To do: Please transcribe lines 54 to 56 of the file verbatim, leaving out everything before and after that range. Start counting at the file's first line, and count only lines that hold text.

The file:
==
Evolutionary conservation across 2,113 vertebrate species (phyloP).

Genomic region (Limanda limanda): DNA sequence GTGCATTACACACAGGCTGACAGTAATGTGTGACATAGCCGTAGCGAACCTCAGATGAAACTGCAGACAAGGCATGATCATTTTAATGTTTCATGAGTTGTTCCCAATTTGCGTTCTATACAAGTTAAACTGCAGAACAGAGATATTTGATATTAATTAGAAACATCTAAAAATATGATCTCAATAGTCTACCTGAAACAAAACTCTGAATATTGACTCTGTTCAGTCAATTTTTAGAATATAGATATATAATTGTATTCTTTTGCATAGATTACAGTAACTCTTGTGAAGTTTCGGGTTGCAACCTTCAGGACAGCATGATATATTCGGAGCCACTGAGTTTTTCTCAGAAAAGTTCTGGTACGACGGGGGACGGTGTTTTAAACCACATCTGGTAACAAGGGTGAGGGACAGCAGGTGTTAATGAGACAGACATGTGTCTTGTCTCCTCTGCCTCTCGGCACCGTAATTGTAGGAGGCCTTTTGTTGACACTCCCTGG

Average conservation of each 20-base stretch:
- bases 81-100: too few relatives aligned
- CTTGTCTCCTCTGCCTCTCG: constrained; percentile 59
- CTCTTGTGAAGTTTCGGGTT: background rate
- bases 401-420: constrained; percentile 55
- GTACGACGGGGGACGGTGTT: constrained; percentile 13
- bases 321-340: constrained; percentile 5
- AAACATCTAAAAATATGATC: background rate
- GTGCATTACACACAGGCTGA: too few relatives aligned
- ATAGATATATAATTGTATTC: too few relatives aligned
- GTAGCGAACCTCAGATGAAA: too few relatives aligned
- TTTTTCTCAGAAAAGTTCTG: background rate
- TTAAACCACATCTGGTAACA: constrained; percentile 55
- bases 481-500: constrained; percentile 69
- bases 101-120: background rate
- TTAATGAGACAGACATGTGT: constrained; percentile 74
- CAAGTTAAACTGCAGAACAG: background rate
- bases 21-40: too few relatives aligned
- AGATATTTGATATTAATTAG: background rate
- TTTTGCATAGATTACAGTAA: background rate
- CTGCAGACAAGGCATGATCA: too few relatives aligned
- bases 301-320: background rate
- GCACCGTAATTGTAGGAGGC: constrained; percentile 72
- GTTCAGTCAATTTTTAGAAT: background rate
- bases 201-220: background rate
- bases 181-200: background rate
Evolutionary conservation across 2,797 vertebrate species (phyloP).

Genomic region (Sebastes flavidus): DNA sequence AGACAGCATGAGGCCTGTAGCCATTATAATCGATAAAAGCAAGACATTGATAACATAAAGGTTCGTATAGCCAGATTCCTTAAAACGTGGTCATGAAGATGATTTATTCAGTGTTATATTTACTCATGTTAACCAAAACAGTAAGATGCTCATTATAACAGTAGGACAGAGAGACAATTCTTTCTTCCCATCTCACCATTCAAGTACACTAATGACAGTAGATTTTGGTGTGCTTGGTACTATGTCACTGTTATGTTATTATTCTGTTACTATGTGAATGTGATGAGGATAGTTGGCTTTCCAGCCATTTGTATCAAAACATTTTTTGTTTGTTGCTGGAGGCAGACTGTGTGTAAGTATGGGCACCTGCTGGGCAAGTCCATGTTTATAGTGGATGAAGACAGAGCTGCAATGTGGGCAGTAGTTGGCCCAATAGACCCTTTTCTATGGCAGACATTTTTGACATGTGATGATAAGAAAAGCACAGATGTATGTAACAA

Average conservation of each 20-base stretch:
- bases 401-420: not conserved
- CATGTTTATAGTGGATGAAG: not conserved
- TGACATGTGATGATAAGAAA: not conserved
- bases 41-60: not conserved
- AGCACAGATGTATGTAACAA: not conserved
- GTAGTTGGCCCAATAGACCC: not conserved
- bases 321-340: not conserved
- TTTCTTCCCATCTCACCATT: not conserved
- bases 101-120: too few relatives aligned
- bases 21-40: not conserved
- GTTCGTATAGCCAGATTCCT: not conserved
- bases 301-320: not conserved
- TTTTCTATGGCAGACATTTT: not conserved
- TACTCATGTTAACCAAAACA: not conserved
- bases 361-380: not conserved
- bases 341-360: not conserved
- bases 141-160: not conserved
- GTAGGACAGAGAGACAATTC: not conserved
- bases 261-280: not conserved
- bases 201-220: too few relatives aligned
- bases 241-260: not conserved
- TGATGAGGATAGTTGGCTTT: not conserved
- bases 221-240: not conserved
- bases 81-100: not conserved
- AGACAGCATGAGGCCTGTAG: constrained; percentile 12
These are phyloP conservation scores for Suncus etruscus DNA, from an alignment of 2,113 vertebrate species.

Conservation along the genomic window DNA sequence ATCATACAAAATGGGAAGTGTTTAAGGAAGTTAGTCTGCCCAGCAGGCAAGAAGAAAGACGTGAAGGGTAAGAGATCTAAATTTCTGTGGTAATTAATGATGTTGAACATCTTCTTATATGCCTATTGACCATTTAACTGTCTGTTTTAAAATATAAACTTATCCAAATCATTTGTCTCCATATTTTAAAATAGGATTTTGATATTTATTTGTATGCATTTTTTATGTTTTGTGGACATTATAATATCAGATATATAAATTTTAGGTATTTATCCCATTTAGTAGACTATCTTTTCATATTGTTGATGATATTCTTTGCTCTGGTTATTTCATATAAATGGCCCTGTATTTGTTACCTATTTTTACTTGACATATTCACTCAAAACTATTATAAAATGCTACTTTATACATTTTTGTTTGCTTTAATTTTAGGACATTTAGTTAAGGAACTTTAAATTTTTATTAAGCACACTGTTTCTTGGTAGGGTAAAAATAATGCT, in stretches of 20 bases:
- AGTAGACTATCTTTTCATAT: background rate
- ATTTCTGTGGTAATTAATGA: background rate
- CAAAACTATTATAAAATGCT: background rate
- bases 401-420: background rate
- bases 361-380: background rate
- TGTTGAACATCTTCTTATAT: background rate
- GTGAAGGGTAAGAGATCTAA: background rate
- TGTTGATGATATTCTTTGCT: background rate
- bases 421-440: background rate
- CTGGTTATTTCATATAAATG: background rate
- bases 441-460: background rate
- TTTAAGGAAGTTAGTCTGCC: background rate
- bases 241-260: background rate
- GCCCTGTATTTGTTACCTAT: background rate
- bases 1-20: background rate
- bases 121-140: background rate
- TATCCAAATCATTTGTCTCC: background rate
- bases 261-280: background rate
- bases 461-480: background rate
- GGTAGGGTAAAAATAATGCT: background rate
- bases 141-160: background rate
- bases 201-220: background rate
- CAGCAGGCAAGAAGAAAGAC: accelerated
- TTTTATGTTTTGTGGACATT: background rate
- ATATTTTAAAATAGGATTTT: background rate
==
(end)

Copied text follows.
- bases 221-240: not conserved
- bases 81-100: not conserved
- AGACAGCATGAGGCCTGTAG: constrained; percentile 12